Gary Hatfield examines theories of spatial perception from the seventeenth to the nineteenth century and provides a detailed analysis of the works of Kant and Helmholtz, who adopted opposing stances on whether central questions about spatial perception were fully amenable to natural-scientific treatment. At stake were the proper understanding of the relationships among sensation, perception, and experience, and the proper methodological framework for investigating the mental activities of judgment, understanding, and reason issues which remain at the core of philosophical psychology (...) and cognitive science. (shrink)
That space and time should be integrated into a single entity, spacetime, is the great insight of Einstein's special theory of relativity, and leads us to regard spacetime as a fundamental context in which to make sense of the world around us. But it is not the only one. Causality is equally important and at least as far as the special theory goes, it cannot be subsumed under a fundamentally geometrical form of explanation. In fact, the agent of propagation of (...) causal influence is electromagnetic radiation. In this examination, the authors find support for a rationalist approach to physics, never neglecting experimentation, but rejecting a simple empiricist or positivist view of science. (shrink)
This collection presents some of the most vital and original recent writings on Descartes, Spinoza, and Leibniz, the three greatest rationalists of the early modern period. Their work offered brilliant and distinct integrations of science, morals, metaphysics, and religion, which today remain at the center of philosophical discussion. The essays written especially for this volume explore how these three philosophical systems treated matter, substance, human freedom, natural necessity, knowledge, mind, and consciousness. The contributors include some of the most prominent writers (...) in the field, including Jonathan Bennett, Michael Della Rocca, Jan A. Cover, Catherine Wilson, Stephen Voss, Edwin Curley, Don Garrett, and Margaret D. Wilson. (shrink)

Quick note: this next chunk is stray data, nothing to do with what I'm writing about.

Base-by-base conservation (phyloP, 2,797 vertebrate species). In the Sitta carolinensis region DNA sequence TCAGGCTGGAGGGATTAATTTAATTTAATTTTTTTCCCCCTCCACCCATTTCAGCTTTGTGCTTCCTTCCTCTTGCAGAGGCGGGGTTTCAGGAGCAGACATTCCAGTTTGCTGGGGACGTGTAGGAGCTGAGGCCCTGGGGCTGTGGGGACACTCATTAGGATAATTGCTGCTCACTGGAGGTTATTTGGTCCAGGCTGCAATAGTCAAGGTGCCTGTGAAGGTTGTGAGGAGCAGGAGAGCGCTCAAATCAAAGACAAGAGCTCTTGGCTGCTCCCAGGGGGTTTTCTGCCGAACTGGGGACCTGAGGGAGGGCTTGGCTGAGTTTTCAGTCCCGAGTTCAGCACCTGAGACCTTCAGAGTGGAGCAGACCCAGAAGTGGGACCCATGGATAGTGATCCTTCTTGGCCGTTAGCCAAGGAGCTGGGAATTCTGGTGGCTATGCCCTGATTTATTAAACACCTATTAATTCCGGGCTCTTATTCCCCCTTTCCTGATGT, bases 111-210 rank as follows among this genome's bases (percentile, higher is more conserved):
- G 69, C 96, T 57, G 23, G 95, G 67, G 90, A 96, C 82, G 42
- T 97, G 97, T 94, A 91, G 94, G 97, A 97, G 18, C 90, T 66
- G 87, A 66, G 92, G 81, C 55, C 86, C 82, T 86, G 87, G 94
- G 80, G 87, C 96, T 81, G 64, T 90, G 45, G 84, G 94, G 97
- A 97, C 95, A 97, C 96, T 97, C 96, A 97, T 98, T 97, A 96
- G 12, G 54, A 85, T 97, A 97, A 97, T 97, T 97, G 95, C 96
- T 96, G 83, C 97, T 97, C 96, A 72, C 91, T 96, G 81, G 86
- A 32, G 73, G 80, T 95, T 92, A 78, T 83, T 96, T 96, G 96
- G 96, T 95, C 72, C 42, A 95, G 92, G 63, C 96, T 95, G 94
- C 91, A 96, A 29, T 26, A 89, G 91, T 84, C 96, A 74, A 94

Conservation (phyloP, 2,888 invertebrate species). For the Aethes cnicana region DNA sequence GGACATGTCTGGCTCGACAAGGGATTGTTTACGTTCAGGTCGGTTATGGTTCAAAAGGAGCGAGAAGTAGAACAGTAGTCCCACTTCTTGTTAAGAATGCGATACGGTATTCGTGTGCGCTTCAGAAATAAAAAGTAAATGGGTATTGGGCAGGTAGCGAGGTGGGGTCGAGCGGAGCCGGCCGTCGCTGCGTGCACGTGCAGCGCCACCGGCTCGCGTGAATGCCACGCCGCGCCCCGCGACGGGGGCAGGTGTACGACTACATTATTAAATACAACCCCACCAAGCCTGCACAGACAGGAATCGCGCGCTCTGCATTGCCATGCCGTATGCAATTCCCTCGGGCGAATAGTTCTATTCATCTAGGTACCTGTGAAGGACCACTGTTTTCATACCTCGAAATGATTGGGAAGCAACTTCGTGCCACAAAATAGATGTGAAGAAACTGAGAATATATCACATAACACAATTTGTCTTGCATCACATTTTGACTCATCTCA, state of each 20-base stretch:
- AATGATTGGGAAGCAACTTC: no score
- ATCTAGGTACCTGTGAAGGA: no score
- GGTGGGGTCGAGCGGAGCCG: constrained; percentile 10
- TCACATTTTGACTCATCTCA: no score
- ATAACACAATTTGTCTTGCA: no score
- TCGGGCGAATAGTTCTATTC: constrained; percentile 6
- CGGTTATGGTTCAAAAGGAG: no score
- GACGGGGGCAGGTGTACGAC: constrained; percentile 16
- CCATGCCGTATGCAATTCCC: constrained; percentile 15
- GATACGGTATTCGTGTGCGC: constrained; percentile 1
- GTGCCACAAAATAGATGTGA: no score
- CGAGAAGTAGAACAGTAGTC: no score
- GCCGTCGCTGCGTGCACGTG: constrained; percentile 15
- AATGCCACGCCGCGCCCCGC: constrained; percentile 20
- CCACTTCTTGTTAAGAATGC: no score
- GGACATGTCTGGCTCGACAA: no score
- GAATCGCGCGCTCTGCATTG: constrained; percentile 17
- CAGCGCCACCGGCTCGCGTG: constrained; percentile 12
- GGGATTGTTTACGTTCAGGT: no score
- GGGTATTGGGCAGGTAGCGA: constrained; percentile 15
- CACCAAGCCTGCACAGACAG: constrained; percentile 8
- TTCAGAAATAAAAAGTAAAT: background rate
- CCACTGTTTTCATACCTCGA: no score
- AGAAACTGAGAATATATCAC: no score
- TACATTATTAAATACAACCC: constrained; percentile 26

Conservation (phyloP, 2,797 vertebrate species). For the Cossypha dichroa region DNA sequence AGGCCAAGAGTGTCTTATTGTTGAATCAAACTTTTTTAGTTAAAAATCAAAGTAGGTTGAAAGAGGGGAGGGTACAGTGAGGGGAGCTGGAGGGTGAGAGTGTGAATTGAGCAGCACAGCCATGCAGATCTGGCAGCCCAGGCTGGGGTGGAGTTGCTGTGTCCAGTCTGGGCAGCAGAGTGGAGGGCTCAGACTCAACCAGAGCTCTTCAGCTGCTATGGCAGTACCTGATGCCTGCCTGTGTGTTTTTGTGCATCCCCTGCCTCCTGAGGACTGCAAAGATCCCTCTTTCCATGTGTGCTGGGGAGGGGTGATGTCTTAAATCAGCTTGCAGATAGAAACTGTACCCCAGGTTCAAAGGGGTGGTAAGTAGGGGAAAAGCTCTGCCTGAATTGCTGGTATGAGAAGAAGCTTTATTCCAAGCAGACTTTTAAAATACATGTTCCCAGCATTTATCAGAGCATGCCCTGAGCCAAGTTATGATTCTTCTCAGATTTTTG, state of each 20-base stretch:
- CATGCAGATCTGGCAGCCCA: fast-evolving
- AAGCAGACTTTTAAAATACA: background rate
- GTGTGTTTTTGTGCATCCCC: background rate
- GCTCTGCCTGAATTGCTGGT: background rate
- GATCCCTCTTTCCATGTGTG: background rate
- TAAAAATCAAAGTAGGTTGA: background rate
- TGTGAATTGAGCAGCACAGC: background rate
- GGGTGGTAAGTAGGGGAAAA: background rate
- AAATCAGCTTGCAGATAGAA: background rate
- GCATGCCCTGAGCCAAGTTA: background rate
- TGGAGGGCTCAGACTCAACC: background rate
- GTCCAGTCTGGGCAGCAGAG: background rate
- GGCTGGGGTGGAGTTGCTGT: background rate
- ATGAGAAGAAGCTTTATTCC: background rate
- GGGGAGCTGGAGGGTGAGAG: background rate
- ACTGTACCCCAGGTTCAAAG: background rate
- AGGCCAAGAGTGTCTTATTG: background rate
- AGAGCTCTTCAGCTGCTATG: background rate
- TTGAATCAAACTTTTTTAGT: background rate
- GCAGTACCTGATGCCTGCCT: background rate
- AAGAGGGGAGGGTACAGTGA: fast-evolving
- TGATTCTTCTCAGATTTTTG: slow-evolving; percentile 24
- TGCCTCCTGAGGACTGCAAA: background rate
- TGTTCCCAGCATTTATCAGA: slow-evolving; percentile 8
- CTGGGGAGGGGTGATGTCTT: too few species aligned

In this volume of fourteen new essays, a distinguished team of philosophers offer a broad and stimulating examination of the nature, role, and value of transcendental arguments. Transcendental arguments aim to show that what is doubted or denied by the sceptic must be the case, as a condition for the possibility of experience, language, or thought. The essays consider how successful such arguments are as a response to sceptical problems.
"In this densely imbricated volume Derrida pursues his devoted, relentless dismantling of the philosophical tradition, the tradition of Plato, Kant, Hegel, Nietzsche, Husserl, Heidegger--each dealt with in one or more of the essays. There are essays too on linguistics (Saussure, Benveniste, Austin) and on the nature of metaphor ("White Mythology"), the latter with important implications for literary theory. Derrida is fully in control of a dazzling stylistic register in this book--a source of true illumination for those prepared to follow his (...) arduous path. Bass is a superb translator and annotator. His notes on the multilingual allusions and puns are a great service."--Alexander Gelley, Library Journal. (shrink)
The Realm of Reason develops a new, general theory of what it is for a thinker to be entitled to form a given belief. The theory locates entitlement in the nexus of relations between truth, content, and understanding. Peacocke formulates three principles of rationalism that articulate this conception. The principles imply that all entitlement has a component that is justificationally independent of experience. The resulting position is thus a form of rationalism, generalized to all kinds of content. To show how (...) these principles are realized in specific domains, Peacocke applies the theory in detail to several classical problems of philosophy, including the nature of perceptual entitlement, induction, and the status of moral thought. These discussions involve an elaboration of the structure of entitlement in ways that have applications in many other areas of philosophy. He also relates the theory to classical and recent rationalist thought, and to current issues in the theory of meaning, reference and explanation. In the course of these discussions, he proposes a general theory of the a priori. The focus of the work lies in the intersection of epistemology, metaphysics, and the theory of meaning, and will be of interest both to students and researchers in these areas, and to anyone concerned with the idea of rationality. (shrink)
In this book Gary Gutting offers a powerful account of the nature of human reason in modern times. The fundamental question addressed by the book is what authority human reason can still claim once it is acknowledged that our fundamental metaphysical and religious pictures of the world no longer command allegiance. If ethics and science remain sources of authority what is the basis of that authority? Gutting develops answers to these questions through critical analysis of the work of three dominant (...) philosophical voices in our time: Richard Rorty, Alasdair MacIntyre, and Charles Taylor. His own position is defined as 'pragmatic liberalism'. (shrink)
Carrie Jenkins presents a new account of arithmetical knowledge, which manages to respect three key intuitions: a priorism, mind-independence realism, and empiricism. Jenkins argues that arithmetic can be known through the examination of empirically grounded concepts, non-accidentally accurate representations of the mind-independent world.